Project developers are increasingly getting the green light to build new homes without (private) parking spaces. Municipal authorities allow this in order to obtain adequate and affordable housing faster. The downside is conflicts with the population, as is the case in Nijmegen.
Car parking takes up space and land is scarce and expensive. This makes it attractive for project developers to build homes without their own parking spaces. In cities such as Amsterdam and Utrecht, national parking standards (from 1 to 1.8 parking spaces per home) have already been revised downward in recent years. In the east of the country, Nijmegen and Arnhem are also working on new construction projects that no longer include (private) parking spaces.
At the Thuishaven project in Nijmegen – part of the larger Havenkade new construction area – parking is clearly prohibited. Part of the 324 owner occupied and rental apartments in Thuishaven is now complete, and the accompanying parking garage doesn’t have enough space for everyone. Gilderlander.
There is no private parking and no parking permit
Residents who had recently moved into one of the 38 completed owner-occupied flats in the development knew they would not have their own parking, but relied on a parking permit from the municipality. This will not happen, according to the municipality, because there are few parking spaces in the neighborhood anyway. A big setback for buyers, especially because paid parking (€13.80 per hour) was introduced in the area during the construction of the houses.
According to De Gelderlander, these are mostly people in their 30s with families and work who cannot do without a car. They just encountered no clearance during the delivery. Some residents may already be considering moving because now they have to park very far away.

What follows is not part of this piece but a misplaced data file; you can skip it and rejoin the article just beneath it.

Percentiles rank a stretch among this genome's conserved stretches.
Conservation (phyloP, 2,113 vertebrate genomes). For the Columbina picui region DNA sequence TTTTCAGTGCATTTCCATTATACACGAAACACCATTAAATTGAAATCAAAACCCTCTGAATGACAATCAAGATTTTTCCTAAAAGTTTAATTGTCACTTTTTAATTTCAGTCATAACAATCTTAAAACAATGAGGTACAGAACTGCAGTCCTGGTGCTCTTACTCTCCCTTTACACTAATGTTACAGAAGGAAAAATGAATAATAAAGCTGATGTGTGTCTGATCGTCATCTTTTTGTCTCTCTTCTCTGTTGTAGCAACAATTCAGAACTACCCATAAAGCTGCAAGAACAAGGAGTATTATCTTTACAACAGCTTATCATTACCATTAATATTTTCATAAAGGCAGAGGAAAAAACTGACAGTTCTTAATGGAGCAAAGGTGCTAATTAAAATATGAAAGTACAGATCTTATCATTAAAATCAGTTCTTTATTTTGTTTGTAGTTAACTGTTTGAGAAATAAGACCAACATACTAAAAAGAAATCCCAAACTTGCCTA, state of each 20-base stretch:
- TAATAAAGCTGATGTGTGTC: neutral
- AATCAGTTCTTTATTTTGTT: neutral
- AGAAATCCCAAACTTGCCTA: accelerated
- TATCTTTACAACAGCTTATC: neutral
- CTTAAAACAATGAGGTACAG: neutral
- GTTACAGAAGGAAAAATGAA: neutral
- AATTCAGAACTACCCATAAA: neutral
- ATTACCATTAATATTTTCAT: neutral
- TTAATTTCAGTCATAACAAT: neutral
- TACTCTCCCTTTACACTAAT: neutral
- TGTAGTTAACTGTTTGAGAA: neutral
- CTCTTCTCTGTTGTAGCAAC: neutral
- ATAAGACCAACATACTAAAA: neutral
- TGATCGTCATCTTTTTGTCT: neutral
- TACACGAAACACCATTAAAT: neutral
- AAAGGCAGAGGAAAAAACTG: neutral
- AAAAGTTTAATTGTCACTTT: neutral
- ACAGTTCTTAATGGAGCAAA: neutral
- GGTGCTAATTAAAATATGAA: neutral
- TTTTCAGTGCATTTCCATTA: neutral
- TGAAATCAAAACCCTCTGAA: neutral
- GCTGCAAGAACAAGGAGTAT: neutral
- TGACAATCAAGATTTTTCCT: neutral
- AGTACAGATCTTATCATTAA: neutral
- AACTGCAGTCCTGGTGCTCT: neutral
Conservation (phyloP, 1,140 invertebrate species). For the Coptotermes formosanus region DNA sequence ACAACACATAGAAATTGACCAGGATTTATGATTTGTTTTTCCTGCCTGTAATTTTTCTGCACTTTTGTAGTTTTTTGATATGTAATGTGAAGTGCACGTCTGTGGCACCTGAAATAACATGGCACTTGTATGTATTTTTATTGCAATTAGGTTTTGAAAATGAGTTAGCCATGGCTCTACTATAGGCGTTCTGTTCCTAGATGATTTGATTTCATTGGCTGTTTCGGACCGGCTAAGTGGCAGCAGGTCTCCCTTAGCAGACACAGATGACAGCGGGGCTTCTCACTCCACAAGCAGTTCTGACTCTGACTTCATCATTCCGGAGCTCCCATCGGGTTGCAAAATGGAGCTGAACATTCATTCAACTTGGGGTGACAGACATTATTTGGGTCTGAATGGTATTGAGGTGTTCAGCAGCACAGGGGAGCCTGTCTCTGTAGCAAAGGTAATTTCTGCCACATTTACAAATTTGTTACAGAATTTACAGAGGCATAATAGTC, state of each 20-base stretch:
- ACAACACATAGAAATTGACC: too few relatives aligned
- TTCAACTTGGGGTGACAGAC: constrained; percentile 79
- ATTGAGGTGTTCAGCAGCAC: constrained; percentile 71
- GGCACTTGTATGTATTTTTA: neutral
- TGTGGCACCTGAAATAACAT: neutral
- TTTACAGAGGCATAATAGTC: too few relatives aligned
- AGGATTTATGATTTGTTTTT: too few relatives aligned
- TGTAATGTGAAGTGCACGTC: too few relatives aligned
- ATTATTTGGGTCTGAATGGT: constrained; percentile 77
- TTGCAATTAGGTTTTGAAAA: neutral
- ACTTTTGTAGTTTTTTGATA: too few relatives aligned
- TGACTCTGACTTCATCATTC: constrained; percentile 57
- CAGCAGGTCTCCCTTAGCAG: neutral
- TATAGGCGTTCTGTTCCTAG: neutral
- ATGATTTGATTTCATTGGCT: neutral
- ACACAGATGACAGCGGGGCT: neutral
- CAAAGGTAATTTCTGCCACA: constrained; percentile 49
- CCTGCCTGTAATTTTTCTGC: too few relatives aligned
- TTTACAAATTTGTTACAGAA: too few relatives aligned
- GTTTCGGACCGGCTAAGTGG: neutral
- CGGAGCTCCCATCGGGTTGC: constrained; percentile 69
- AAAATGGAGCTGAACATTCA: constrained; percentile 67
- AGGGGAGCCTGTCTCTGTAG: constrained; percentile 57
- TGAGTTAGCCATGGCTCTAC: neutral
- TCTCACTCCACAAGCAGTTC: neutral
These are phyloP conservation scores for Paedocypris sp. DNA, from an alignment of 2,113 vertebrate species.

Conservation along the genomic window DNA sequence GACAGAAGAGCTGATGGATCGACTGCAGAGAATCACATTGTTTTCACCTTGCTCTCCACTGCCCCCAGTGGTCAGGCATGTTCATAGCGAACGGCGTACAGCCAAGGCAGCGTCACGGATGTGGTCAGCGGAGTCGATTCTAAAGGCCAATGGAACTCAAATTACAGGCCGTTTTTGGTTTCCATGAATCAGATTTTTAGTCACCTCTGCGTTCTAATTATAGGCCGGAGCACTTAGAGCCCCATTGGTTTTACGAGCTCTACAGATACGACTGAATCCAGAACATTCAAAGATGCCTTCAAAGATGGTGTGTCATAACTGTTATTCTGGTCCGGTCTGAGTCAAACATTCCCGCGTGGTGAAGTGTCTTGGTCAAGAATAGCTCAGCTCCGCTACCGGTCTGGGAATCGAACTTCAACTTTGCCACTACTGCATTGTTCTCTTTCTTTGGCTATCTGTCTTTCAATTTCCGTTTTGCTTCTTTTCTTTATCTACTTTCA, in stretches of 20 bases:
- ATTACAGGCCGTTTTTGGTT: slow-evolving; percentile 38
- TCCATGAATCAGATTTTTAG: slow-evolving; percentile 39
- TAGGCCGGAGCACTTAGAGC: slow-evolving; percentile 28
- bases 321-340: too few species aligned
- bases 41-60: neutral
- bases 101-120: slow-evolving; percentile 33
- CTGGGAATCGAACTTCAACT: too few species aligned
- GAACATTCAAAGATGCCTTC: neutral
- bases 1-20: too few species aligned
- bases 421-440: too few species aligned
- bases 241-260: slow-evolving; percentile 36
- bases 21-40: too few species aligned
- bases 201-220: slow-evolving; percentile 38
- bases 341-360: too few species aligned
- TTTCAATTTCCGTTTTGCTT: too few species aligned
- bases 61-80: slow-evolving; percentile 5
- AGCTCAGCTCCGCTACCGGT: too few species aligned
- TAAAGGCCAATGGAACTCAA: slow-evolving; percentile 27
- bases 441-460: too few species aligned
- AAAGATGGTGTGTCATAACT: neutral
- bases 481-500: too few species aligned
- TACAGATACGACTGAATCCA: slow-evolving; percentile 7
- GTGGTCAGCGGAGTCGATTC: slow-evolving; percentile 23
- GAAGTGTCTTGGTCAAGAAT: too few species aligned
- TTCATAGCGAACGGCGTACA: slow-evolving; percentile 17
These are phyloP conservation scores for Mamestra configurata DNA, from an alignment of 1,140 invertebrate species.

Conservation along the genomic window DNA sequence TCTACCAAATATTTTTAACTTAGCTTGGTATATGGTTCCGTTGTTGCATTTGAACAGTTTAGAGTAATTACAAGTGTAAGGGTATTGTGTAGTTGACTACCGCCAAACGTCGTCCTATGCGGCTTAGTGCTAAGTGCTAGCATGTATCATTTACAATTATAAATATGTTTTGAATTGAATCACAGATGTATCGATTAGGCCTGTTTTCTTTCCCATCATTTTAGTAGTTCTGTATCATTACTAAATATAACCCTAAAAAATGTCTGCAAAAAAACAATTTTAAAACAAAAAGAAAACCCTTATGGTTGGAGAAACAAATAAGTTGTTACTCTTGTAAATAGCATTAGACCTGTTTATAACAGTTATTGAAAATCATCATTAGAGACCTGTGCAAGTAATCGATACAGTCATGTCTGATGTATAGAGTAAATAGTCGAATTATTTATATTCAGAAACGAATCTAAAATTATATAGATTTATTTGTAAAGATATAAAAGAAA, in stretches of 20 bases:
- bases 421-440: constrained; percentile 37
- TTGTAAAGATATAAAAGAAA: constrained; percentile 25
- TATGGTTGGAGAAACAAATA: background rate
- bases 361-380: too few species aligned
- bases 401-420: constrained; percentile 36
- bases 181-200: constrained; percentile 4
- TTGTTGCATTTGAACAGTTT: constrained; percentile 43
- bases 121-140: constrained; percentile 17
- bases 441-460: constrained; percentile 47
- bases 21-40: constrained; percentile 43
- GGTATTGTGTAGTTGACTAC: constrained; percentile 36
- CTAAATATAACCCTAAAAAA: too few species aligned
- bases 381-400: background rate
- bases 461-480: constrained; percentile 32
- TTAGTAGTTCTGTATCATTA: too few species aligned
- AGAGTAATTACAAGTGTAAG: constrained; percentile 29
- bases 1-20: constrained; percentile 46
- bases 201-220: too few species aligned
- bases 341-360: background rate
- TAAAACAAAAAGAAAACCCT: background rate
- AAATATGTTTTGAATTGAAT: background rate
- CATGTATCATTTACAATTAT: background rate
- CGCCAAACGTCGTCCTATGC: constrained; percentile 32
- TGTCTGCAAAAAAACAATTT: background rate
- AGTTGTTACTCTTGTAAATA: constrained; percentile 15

The project developer, Bouwfonds Area Development (BPD) and the municipality are pointing fingers at each other. The BPD indicates that nothing was promised regarding the parking at the time of the sale and holds the municipality responsible for changing the parking policy. But the council says it was clear from the start that there would be no parking spaces or permits and that the developer had to inform buyers of this.
Walsprung, a new residential area north of Nijmegen where thousands of homes are under construction, also does not offer its own parking spaces. A resident told De Gelderlander that there were only 15 parking spaces for 50 apartments. Parking in front of others in the neighborhood seemed to be the only option. “They don’t wait for it either. When all the houses here are finished, it will only get worse.”
Fewer parking lots to solve the housing shortage
A few kilometers away, in Arnhem, the city council also gave last summer green light For homes that do not have a parking space. This concerns homes (most often apartments) in the city center and around public transport hubs. The city council says that refraining from large parking lots and garages for these new construction projects contributes to solving the housing shortage.
The province of Gelderland praises the choice of fewer parking spaces in inner-city developments. In total there should be in Gelderland 100,000 new homes by 2030. Cities like Nijmegen and Arnhem, but also the smaller Veenendaal have reached their limits. The interrupt put package advice Municipalities on the new parking policy. We want to speed up housing construction, but parking standards often cause delays and delays. “The parking space for each house is plenty,” Rep. Peter Keres said in the spring when the package was introduced.
Living without cars is wishful thinking.
Cars take up a lot of space in residential areas: including streets and sidewalks, they account for 40 to 60% of the public area. The car takes up a lot of public space, so it’s not surprising that municipalities are considering reducing visibility on the street, says Walther Plos van Amstel, a lecturer in city logistics at Amsterdam University of Applied Sciences.
Still, living without cars is “wishful thinking,” he says. Many people really can’t do without a car, for example because of their job. Only if three Bs (availability of alternatives, affordability, and reliability) are met, says Plos van Amstel. People want to know if they can get somewhere on time, if they can continue to provide informal care to their parents and if they can go home on time afterwards. “The car is very reliable.”
Municipalities are now considering alternatives such as shared cars and bicycles. This number is growing rapidly.
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